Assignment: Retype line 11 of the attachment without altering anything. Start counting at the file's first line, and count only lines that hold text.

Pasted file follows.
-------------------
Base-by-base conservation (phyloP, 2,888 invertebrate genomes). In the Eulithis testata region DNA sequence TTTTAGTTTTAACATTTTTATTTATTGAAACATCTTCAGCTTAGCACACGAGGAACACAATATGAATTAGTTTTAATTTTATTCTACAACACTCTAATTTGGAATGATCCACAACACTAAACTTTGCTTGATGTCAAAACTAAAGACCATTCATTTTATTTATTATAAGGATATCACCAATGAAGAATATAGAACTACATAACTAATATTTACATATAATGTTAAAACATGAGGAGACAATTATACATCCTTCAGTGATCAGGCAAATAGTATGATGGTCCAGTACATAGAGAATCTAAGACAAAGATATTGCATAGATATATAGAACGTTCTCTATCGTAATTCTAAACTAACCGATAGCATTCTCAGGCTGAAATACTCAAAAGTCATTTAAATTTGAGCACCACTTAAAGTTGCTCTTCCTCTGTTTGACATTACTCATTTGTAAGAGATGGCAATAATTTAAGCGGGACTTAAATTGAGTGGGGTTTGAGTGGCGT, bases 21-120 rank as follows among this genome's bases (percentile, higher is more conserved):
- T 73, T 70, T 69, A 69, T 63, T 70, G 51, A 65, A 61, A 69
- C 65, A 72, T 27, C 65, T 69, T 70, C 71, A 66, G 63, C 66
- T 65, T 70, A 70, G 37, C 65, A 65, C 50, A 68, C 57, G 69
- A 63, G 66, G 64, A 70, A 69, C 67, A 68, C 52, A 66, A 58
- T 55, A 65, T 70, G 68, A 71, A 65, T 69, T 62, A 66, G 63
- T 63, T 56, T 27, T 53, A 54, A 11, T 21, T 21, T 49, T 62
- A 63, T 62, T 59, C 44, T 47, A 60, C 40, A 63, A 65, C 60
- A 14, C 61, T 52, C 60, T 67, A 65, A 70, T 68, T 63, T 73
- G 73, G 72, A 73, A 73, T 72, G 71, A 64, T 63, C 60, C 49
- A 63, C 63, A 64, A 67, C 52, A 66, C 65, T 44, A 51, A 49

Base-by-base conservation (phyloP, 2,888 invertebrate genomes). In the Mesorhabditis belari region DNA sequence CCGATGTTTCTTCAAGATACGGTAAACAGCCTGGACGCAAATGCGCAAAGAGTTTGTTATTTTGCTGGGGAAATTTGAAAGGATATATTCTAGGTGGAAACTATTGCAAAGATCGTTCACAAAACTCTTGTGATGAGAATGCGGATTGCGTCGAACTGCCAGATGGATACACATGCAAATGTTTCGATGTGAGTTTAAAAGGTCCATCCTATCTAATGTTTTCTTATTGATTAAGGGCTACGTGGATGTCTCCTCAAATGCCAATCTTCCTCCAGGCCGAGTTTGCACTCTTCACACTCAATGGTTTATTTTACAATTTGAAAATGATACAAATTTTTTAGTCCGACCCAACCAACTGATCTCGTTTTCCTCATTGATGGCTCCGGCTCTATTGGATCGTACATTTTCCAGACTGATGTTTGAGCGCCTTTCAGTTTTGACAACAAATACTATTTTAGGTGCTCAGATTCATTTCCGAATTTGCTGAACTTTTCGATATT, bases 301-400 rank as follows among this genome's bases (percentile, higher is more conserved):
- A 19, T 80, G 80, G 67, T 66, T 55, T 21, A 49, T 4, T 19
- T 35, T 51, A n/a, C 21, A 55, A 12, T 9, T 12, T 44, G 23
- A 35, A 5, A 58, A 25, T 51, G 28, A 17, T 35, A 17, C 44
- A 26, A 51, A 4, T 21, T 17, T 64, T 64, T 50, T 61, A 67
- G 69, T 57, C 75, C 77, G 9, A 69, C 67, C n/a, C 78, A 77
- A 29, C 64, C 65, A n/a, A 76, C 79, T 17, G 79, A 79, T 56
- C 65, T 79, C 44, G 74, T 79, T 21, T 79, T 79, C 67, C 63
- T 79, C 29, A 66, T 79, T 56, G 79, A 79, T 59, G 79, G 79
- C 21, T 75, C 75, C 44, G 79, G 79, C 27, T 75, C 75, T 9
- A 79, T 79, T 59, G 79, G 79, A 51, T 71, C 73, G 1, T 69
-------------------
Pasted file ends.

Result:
- A 63, C 63, A 64, A 67, C 52, A 66, C 65, T 44, A 51, A 49